under construction. The entire
complex is expected to be complete
at the end of February.
Planning for the new building,
designed by Tally Hall architects
Hobbes and Black, began in
early1986. The building will also

contain a commons area for about
50-75 seats.
Both Kinko's Copies and
McDonald's are continually busy.
LSA freshman Jamie Baker thought
McDonald's proximity to the Hill
dorms was a key to its success.

"I've been having Big Mac attacks
all week," she said. "I think it's
cool because of it's location."
Other businesses on South
University are also planning



Campus Cinema
The Wrong Man (Alfred Hitchcock,
1957), CG, DBL,7 p.m., Nat. Sci.
Typical Hitchcock yarn of mistaken
identity. Henry Fonda is the man who
gets totally screwed over by our
judicial system when he's accused of a
series of hold-ups.
Sherlock, Jr. (Buster Keaton, 1924),
CG, DBL, 9 p.m., Nat. Sci.
The Great Stoneface plays a Walter
Mitty type who dreams of chasing
down villians.
Barefoot In The Park (G. Saks,
1967), Med, 7:30 & 9:30 p.m., MLB
Cutesy tale of a young couple (Jane
Fonda and Robert Redford) making a
go at it in a run-down Greenwich
Village apartment. Funny and
romantic, despite the fact that Neil
Simon was behind it.
Stop Making Sense (Johnathan
Demme, 1984), MTF, 7:30 & 10
p.m., Mich.
David Byrne and Talking Heads burn
down the house in one of the best
concert films ever. If you're not a fan
by the time this one's over, you're
Shear Madness (M. Von Trotta,
1985), AAFC, 9 p.m., Aud A.
Two women share an innocent
relationship that gets misinterpreted,
resulting in much violence.
Robert Lovell- Arts at Mid Day,
12:15 p.m., Michigan Union,
Pendelton Room.
Lovell will give a history of the
bagpipes and will follow with the
playing of this great Scottish

Chemistry, 4 p.m., 1200 Chem. Bldg.
Lauren Weingarden-"The Poetics
of Technology: Louis H. Sullivan's
Transportation Building," 8 p.m., East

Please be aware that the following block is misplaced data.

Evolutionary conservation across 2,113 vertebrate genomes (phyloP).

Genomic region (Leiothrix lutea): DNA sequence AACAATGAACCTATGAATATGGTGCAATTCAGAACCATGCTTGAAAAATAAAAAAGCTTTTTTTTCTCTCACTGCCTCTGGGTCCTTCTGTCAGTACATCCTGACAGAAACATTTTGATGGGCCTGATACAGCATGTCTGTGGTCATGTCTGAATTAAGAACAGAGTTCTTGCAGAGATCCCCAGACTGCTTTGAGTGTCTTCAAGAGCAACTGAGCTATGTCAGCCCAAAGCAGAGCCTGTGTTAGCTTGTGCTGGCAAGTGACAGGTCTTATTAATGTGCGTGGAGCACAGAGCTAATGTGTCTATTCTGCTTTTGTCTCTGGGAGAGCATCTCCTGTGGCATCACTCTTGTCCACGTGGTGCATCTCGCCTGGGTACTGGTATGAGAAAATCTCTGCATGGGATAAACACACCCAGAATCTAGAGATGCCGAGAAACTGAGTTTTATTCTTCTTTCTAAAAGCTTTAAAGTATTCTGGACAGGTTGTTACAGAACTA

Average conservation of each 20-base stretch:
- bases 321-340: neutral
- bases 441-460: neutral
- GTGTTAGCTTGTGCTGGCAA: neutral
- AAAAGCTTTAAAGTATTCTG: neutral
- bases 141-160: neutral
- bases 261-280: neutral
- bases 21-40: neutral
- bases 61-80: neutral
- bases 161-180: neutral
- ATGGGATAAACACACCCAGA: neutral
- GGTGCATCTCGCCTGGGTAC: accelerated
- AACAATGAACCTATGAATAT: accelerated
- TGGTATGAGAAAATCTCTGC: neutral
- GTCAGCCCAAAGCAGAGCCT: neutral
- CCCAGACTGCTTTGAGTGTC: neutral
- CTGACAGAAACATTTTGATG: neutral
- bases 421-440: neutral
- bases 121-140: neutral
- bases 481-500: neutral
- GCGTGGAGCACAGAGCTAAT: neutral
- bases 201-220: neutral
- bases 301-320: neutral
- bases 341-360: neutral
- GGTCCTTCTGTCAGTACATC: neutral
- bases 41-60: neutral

Conference Room, Rackham Bldg.
Prof Cigdem Kagitcibasi - "A
Model of Family ChangeaThrough
Developement: a Turkish Family in
Comparitive Respective," Cntr. for
Near Eastern and North African
Studies, 4 p.m., Rackham East
Conference Room.
Robert Port- "Speech Recognition
as a Linguistic Problem," 4 p.m., East
Lecture Room, Rackham Bldg.
Chuck'f Hastings - "The Pichita
Frontier... colonization Past and
Present In the Andean Foothills,"
noon, 2009 Museum of Anthropology.
Society of Women Engineers-
6:30 p.m., 1400 Chem Bldg.
Lesbian Network- 7 :30 p.m.,
Guild House, 802 Monroe St.
Ann Arbor War Tax Dis-
sidents- "National and International
Efforts to Create Legal 'Alternative
Service' for our Tax Dollars," 7:30
p.m., Ann Arbor Public Library,
Meeting Room.
Comedy Company- mass
meeting, 8:30 p.m., Michigan Union,
Pendelton Room.'
Candlelight Memorial Service-
In Honor of Dr. Martin Luther King,
& p.m., Trotter House, (763-8973).
First National Bank Of
Chicago- First Scholar Program
Opportunities, 7 p.m., Michigan
League Library.

(Continued from Page 1)
- University officials, student
groups, and local neighborhood
residents - must work together in
the future to solve the student
housing shortage.
Out of the 45 lots proposed for
rezoning by the North Burns Park
Association, the Planning
Commission voted that five lots
will remain as dwellings for large
student and family group. These
are: 910-912 Baldwin, 1323-1325
and 1412 Cambridge, and1310 and
1530 Hill Street. 1530 Hill Street
will remain zoned for groups,




will host a presentation on January 15, from
5 - 7 p.m. in the Pendleton Room of the
Michigan Union. Reception following. Op-
portunities available for seniors interested in
banking and sales.

Dance Theatre Studio


Classes in ballet,
modern, jazz, tap,
and ballroom.
New Classes
beginning January 12




For current class
schedule and
more information
call 995-4242.


! I
M ,'.

8:30 PM
Drmni ETMI Dnn